Somali and Scottish Serendipity via Sydney

Earlier today, TAFKAS dropped a post linking to an article written by Ayan Hirsi Ali about socialism or actually neo-socialism.  This post will be on a similar subject by Niall Ferguson.

As an aside, for those unawares, Hirsi Ali is married to Niall Ferguson.  Their dinner conversions must be most interesting.

TAFKAS can’t be certain, but he seems to recall hearing or reading somewhere that Hirsi Ali and Ferguson were introduced to each other by …. Greg Lindsay of the Centre for Independent Studies.  Anyhowz ….

Writing for the Hoover Institute, Ferguson recent wrote:

Capitalism, Socialism And Nationalism: Lessons From History

Again.  If you have the opportunity, please read it.  He touches on Schumpeter and Hayek and makes a very important point about the importance of the rule of law as a bulwark against socialism.

What makes socialism pernicious is not so much the inefficiency that invariably attends state ownership of any asset as the erosion of property rights that tends inevitably to be associated with the state’s acquisition of private assets. Where—as in Sweden in the 1950s and 1960s—socialists acquired a dominant political position without overthrowing property rights in pursuit of direct state ownership, it proved possible to roll it back, once the inefficiencies of state control became apparent.  But where—as in China or Venezuela— the rule of law has essentially ceased to exist, such  self correction becomes almost impossible. The socialist economy can then go down only one of two possible paths: toward authoritarianism, to rein in the oligarchs and carpetbaggers,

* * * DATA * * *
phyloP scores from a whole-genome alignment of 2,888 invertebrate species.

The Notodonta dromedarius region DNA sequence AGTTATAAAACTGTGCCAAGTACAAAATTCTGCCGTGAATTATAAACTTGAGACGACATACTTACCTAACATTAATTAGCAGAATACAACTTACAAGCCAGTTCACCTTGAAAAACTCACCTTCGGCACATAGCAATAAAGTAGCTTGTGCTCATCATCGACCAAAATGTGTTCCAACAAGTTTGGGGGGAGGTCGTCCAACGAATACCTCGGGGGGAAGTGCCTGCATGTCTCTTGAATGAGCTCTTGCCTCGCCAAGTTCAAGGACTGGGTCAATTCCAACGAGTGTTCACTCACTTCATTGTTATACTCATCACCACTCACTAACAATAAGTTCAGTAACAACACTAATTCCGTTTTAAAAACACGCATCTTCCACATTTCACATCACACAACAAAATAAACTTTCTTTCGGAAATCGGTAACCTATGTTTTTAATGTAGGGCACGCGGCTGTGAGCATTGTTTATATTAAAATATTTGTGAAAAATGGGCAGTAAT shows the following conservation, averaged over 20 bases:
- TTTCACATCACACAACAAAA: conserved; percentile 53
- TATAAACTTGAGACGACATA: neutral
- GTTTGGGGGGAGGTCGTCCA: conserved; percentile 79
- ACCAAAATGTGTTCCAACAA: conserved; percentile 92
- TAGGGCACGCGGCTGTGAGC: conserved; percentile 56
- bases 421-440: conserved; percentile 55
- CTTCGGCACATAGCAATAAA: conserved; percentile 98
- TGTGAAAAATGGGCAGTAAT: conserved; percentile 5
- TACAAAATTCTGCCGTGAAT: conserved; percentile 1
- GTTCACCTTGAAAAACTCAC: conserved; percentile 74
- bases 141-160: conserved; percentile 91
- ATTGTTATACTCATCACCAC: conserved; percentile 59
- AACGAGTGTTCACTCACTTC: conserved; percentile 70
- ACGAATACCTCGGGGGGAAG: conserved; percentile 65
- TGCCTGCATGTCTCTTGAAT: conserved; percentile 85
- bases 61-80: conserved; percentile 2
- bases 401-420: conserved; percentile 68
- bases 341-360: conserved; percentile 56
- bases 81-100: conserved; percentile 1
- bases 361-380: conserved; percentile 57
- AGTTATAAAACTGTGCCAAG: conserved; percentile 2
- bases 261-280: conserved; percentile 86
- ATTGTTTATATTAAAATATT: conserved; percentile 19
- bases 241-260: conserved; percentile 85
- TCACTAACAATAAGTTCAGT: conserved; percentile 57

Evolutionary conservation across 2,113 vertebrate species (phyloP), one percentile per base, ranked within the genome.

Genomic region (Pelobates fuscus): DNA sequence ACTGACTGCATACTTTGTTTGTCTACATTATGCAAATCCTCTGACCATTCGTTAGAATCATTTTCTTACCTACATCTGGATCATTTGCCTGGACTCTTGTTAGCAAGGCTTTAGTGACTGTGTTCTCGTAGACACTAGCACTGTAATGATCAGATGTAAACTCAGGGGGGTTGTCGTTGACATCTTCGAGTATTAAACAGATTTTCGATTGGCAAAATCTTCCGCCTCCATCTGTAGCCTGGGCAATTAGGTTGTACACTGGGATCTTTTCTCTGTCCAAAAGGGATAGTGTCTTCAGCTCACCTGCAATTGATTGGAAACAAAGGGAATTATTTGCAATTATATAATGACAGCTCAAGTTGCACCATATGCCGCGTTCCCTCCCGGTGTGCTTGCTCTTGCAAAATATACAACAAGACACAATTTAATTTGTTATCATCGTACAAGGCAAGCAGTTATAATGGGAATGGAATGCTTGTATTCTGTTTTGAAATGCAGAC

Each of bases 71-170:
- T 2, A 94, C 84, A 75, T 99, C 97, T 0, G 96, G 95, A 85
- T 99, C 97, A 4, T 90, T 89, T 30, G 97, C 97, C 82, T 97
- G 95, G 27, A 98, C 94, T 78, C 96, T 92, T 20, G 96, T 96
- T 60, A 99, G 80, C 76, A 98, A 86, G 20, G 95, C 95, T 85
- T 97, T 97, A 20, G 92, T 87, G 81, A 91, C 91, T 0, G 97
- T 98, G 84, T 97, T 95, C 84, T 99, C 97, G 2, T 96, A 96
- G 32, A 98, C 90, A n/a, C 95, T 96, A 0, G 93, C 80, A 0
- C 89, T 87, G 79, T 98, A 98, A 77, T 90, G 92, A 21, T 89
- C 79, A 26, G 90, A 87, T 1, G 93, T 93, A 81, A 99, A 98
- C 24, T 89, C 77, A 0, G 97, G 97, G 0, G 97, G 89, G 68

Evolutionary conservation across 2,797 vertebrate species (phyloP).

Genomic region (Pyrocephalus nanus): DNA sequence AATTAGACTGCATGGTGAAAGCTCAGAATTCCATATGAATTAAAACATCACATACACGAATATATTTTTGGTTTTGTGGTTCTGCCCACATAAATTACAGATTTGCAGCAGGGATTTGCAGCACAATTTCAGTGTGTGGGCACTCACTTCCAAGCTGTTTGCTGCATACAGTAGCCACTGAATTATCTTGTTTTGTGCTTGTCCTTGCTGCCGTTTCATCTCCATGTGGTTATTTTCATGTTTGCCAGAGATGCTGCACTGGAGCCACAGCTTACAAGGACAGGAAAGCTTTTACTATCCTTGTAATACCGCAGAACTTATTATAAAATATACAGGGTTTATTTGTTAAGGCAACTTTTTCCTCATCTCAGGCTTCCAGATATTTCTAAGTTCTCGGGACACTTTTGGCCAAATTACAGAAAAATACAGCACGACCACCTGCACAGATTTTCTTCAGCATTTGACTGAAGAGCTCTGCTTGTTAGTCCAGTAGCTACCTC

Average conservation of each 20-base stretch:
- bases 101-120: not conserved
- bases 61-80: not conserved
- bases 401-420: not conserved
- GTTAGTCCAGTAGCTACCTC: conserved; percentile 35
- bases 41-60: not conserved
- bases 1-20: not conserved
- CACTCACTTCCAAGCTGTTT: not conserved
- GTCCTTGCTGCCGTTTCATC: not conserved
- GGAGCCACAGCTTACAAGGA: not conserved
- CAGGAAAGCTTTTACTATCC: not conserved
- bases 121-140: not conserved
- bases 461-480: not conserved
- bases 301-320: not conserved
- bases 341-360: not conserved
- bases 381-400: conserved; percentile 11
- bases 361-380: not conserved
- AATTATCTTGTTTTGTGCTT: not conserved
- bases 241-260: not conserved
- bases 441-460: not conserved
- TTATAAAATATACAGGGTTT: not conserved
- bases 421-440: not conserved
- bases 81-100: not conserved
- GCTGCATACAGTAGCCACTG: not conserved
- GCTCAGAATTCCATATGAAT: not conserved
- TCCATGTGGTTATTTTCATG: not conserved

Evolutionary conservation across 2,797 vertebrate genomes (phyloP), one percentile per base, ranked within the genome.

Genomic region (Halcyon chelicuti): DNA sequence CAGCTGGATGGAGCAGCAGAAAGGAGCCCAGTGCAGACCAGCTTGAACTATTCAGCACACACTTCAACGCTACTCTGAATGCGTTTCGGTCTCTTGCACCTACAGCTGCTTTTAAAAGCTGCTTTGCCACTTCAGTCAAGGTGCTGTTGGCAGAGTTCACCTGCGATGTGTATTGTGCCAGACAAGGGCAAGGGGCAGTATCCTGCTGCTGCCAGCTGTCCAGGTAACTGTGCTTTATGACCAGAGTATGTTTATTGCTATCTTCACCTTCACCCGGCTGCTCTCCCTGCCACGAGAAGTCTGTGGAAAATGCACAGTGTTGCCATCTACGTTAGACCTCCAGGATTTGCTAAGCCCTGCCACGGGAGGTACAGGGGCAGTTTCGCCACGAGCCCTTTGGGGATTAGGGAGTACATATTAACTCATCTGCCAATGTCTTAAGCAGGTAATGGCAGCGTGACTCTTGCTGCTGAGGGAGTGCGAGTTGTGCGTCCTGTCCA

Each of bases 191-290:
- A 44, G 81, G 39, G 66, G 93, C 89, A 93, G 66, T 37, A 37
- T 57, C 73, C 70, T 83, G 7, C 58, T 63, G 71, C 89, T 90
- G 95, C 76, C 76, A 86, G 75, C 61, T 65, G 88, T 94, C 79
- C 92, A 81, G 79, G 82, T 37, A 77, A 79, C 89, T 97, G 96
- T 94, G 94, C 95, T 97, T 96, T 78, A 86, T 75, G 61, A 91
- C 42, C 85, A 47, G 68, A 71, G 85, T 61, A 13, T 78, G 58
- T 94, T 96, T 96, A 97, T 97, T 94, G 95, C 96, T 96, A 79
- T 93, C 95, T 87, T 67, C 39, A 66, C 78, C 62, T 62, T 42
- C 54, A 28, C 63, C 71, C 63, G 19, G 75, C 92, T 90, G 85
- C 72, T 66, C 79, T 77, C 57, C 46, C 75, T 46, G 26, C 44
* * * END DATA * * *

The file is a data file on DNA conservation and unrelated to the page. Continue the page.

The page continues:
or toward anarchy.

Ferguson also revisits Schumpeter’s 1942 prediction about the decline of capitalism because of its inbuilt seeds of destruction.